LITTLE ROCK, Ark. (KTHV) For years, the city of Harrison has fought a reputation of hate and racism, one they acquired when the Ku Klux Klan began sending out their monthly literature from a Harrison address.
But Sunday, Harrison residents took another step towards breaking their negative image. With plates of collard greens and corn bread, Harrison teens like Teila Creekmore spent Sunday at St. Peter's Missionary Baptist Church in Little Rock.
"They are very lively and very nice," says Creekmore when asked about her new friends she made while visiting.
Creekmore says their visit is part of a confirmation class at First Presbyterian Church, a nine-month journey for young adults learning more about cultures and faiths different than their own. They are cultures and races some believe are unwelcome in her home town of Harrison.
"Visiting teams come in and they know about us already, but I mean it's not true, but that's what they've heard and that's what they think," says Creekmore.
"There is definitely a perception that we feel like, the citizens of Harrison feel like is incorrect and how we can change that perception maybe one step at a time, we are willing to try," says church elder, Dave Morgon.
While Sunday's trip focused mainly on their spiritual differences, Pastor Billy Burris say by spending time together, the two flocks began to bridge the cultural divide.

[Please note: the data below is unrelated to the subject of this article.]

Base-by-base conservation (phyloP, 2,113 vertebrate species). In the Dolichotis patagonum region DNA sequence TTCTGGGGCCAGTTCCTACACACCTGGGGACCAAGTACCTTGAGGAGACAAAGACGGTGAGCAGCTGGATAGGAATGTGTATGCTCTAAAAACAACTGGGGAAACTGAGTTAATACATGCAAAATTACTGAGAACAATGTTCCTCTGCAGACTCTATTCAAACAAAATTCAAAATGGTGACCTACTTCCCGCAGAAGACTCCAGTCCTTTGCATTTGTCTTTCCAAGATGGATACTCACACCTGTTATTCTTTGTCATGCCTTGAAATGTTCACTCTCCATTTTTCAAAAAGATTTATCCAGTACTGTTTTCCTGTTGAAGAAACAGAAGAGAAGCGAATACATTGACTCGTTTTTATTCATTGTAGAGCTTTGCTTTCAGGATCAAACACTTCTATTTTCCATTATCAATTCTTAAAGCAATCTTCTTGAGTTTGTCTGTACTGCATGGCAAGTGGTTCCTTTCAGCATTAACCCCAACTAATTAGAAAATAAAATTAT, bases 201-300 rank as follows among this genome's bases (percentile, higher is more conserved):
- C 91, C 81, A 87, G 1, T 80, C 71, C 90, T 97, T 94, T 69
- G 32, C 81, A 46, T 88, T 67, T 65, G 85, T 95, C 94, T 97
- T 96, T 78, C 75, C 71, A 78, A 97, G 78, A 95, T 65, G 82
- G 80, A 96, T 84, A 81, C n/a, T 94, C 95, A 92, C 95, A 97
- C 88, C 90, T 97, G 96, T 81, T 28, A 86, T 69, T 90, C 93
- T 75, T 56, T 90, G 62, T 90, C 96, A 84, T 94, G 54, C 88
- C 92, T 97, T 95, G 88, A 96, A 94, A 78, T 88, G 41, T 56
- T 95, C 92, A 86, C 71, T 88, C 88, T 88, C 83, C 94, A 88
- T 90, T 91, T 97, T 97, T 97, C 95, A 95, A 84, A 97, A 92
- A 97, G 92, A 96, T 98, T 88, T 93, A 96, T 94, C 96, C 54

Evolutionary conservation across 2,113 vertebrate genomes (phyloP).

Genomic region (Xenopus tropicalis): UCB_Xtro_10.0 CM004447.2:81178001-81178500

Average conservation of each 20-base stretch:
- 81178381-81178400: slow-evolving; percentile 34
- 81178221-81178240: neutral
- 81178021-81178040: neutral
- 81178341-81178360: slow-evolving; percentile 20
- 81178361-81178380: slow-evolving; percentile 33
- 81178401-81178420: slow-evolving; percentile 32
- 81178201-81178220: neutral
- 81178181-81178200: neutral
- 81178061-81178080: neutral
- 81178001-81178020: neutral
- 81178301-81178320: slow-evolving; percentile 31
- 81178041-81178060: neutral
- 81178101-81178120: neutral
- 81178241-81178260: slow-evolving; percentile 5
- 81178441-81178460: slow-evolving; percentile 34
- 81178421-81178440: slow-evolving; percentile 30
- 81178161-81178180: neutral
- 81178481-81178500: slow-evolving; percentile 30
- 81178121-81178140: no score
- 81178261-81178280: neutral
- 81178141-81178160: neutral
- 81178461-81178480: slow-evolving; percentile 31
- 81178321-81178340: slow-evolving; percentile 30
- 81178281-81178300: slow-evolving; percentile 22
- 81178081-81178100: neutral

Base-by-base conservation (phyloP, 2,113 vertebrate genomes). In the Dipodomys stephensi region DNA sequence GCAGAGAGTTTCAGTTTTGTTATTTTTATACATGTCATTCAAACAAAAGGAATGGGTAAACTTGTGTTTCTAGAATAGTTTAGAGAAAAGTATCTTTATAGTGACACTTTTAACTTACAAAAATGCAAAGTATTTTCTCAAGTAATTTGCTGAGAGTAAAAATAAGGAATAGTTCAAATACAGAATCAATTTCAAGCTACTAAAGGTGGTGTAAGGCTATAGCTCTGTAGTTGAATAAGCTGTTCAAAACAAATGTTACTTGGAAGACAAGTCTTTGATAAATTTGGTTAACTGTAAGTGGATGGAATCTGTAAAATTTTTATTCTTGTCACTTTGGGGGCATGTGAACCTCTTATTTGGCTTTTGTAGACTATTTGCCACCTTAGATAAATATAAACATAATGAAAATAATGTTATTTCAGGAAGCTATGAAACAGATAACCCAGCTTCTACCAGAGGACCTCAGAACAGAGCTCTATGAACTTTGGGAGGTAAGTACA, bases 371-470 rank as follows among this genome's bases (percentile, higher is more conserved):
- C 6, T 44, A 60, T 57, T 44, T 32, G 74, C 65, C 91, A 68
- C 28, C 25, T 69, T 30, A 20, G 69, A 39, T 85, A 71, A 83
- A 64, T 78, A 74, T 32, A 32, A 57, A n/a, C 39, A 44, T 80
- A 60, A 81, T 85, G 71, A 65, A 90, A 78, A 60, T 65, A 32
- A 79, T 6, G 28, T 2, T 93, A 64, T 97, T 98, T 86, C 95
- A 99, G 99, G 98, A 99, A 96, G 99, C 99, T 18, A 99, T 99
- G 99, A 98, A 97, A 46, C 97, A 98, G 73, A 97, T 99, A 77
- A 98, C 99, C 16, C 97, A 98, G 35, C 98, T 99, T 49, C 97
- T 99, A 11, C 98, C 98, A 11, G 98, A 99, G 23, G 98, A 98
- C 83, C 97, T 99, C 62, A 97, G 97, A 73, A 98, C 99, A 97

"We are all here together and so we ought to be working together and doing things together to further mankind and not just our own selfishness," says Pastor Burris.
It is a small way to bring a bigger goal to fruition.
"We've got to start somewhere and this is at least in our mind part of that start," says Pastor Burris.
Pastors from both churches say not only was today's potluck a lesson in culture but also faith. Despite their differences in denomination and doctrine beliefs, there is at least one thing that ties them together, their love for each other and God.
Sunday's trip also included a black history program during the service. The Martin Luther King Jr. commission who helped arrange the service says they plan to do more meetings like it in the future.
For more on Harrison's fight for an image overhaul, click here.